"Over 25 lakh subscribers have been affected by the sudden stoppage of service by the cellular company. This is highly unethical and should have been viewed seriously by the government and TRAI. But so far they have failed to act," the petitioner Saravanakumar submitted.
The petitioner also sought a direction from the court to direct the company to restore mobile portability services, enabling its existing customers to "port their numbers to other network providers".
The first bench of Chief Justice Indira Banerjee and Justice Abdul Quddhose directed the ministry and the Telecom Regulatory Authority of India (TRAI) to file their counter by 19 March.
According to the petitioner, he has been a customer of Aircel for over 10 years.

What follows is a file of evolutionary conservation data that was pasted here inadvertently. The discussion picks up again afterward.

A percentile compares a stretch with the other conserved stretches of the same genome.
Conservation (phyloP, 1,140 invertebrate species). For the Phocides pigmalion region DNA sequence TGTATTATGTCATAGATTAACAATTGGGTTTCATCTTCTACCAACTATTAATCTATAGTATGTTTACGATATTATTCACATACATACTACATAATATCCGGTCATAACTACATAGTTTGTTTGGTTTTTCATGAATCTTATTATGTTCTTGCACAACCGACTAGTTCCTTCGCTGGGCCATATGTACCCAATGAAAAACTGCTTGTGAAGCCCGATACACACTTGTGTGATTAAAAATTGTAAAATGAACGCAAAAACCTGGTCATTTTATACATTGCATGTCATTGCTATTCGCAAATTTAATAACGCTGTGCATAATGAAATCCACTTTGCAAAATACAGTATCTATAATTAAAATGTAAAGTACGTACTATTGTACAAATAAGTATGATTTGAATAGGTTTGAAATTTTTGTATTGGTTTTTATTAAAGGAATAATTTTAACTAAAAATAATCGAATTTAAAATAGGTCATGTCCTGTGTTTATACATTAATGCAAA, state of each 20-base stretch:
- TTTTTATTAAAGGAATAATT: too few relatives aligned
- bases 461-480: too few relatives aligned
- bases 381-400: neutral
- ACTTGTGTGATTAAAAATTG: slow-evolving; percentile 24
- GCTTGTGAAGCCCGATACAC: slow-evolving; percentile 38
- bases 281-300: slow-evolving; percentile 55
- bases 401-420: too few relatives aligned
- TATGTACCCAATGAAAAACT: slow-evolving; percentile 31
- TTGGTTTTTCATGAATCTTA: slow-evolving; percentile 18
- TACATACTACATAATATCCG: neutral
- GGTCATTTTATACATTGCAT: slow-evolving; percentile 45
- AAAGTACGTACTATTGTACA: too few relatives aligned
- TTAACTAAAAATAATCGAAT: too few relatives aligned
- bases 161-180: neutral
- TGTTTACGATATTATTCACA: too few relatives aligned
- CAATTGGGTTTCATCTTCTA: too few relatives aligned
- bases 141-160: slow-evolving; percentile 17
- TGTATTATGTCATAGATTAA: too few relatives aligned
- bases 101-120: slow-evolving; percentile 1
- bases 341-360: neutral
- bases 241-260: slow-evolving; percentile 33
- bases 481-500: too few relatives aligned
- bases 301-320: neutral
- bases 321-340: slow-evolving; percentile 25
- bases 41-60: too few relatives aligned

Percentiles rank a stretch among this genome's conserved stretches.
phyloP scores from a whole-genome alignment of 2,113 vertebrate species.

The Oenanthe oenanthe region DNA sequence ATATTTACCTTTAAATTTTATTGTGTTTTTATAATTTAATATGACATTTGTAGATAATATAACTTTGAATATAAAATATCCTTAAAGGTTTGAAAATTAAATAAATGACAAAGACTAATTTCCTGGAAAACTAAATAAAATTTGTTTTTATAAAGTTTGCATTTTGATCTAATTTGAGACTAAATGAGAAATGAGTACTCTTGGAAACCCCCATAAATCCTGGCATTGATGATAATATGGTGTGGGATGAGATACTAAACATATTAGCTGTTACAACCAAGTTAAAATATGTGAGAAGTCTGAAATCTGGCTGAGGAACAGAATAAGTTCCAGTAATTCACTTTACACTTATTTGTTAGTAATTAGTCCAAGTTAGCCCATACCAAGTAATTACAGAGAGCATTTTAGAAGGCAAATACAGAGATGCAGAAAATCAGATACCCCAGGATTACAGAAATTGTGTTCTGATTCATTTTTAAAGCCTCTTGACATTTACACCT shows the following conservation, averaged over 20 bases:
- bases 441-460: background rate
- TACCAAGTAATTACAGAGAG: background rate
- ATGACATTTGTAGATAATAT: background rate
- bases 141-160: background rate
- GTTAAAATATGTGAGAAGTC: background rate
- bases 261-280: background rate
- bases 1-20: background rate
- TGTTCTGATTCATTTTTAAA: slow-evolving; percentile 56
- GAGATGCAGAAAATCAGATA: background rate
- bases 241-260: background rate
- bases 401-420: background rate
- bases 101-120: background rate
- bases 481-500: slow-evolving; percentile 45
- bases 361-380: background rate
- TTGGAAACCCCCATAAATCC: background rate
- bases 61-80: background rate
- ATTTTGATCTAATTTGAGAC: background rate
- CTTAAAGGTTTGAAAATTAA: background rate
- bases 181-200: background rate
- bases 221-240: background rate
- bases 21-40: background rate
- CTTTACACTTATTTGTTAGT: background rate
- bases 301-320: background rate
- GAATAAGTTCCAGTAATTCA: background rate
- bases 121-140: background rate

On 21 February, without any prior intimation, mobile services provided by the company came to a standstill across Tamil Nadu, he submitted.
Later, he came to know through a statement that out of 9,000 mobile phone network towers owned by the firm, 6,500 towers could not be operated, due to rental default on part of Aircel, affecting its services in the state.
Due to stopping of services, people had to face difficulty in availing welfare and government schemes, including LPG connections, as the mobile numbers linked with such services were not working, the petitioner submitted.
Claiming that over eight lakh customers had already applied for mobile portability, which could not be completed due to the stopping of mobile services, he wanted a direction to the TRAI to take immediate action to restore them at the earliest.